Friday, December 28, 2012

The End Back Then, Part 2: Worldwide Witness

While in Jerusalem, Jesus' disciples marveled at the grandeur of the Temple, but Jesus then told them that it would be completely destroyed. This enticed them to ask Jesus when the Temple would be destroyed, when He would return, and when the end of the world would be. Jesus began His reply by warning them of upcoming false Messiahs, wars, and disasters.

This is Part 2 of a five part series entitled "The End Back Then." The series entries are:

The End Back Then, Part 2: Worldwide Witness
Just how big is the world? That is a relatively easy question for us to answer today, but 2000 years ago that was not so easy to know accurately. Frankly speaking, there was far less reason to know or care about how big the world really was 2000 years ago, and that would be especially true if you believed that God had given your people a select plot of land. We will see some of that geographical bias while we work through this study, as we continue on in Matthew 24, Mark 13, and Luke 21:5-37 (plus Luke 17:22-37) to review the several signs provided by Jesus which harken the end of the world.

Matthew 24:9, Mark 13:9, and Luke 21:12 are in a little bit of disagreement on the precise timing on the next given signs. Mark, the likely original source for Matthew and Luke, simply tells us that the disciples will be handed over to the authorities and will witness to them. Both Matthew and Luke felt the need to clarify exactly when the witnessing to the authorities would happen, but unfortunately they disagree. Did I say unfortunately? I meant hilariously. Matthew says that this handing over will happen "then," as in after of the wars, rumors of wars, and natural disasters. Luke, on the other hand, claims that the handing over will happen "before all this." We will see why Luke chose the early path in a moment.

The Gospel of Mark was likely the source material for this section for both Matthew and Luke, but Matthew significantly reconfiguring Mark's content. For example, if you compare this episode's text in Mark 13:9-13 with the sending out of the Twelve Apostles on their first mission in Matthew 10:17-21, you will see very similar verses in similar order. But when we get to the "contemporaneous" recording of Matthew 24:9-14, the order has changed, and the words regarding family members betraying each other and how the Holy Spirit will speak through the disciples are absent.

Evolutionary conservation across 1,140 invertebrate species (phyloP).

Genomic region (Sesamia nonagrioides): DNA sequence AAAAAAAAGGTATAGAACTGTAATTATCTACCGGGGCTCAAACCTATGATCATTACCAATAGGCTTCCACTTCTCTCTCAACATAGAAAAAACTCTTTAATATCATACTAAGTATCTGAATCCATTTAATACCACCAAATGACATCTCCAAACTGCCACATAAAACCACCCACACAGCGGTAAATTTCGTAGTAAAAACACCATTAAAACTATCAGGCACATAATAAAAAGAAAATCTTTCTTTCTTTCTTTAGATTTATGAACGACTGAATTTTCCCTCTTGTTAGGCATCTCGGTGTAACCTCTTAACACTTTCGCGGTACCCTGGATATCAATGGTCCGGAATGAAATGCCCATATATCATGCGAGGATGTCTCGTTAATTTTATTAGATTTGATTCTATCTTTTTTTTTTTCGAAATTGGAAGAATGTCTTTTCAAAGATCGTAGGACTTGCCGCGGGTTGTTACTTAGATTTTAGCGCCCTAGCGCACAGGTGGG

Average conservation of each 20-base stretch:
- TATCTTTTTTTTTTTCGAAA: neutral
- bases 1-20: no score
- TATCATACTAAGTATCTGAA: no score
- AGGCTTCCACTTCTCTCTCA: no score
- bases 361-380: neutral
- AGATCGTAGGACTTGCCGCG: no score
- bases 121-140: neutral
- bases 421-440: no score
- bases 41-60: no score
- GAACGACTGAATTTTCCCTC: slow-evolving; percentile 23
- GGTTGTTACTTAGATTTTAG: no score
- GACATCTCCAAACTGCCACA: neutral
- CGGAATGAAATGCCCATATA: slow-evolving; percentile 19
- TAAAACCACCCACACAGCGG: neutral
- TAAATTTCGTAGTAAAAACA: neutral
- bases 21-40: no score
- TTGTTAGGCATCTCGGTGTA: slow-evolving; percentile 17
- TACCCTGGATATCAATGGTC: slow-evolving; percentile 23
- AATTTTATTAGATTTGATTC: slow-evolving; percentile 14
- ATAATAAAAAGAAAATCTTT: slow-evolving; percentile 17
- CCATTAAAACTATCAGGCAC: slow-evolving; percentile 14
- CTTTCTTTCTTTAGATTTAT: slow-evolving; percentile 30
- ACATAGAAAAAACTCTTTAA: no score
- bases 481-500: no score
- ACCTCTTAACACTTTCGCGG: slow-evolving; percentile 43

What about Luke? While there is some extensive rewording, Luke 21:12-19 has essentially the same content as Mark 13:9-13, with one exception. But before we get to the exception, there is one particularly interesting elaboration in the rewording we find in Luke 21:15
"For I [Jesus/God] will give you words and wisdom that none of your adversaries will be able to resist or contradict." NIV
Now that would be a really powerful sign of the presence of God! To have God provide wording which could neither be resisted nor contradicted by your adversaries would be amazing. And with that kind of power, the whole world would quickly be converted to believing in Jesus. Of course, that is not the case. There is a lot of resistance to Christian evangelism, and contradictions to known facts and Scriptures are some of the reasons for the resistance. Through God's power, we could not even get the Scriptures themselves free of contradictions, so what does that tell you?

Now, about that exception in Luke; for perspective, let us take a quick look at Matthew 24:14 and Mark 13:10, giving Mark's Gospel the proper primacy:

Mark 13:10 (NIV) Matthew 24:14 (NIV)
And the gospel must first be preached to all nations. And this gospel of the Kingdom will be preached in the whole world as a testimony to all nations, and then the end will come.

We see that Mark's words are a little ambiguous. What exactly does he mean that the Gospel "must first" be preached? Does that mean that it will be preached before the wars and tribulations previously prophesied, or does it mean before the end of the world? The answer to that question depends on which other Synoptic Gospel you consult. As we can see here, Matthew clarified what Mark had originally intended. Luke, on the other hand, dropped the explicit reference here to preaching to all nations, but preserved his perceived early timing of event. That is why we found the contradiction noted above, where Luke said that this witnessing would occur "before all of this," as in before the wars and tribulations.

Now what exactly does it mean to preach the Gospel to all nations, or to the whole world? If it means to preach the Gospel to each and every person in the entire world, that will never happen, so perhaps we should focus on the "all nations" aspect. Some amount of preaching must reach each nation. Has that already happened? Yes, but in the sense of how the Jews understood the world at that time, it happened much sooner than what we, today, would have thought possible, because their world was much smaller.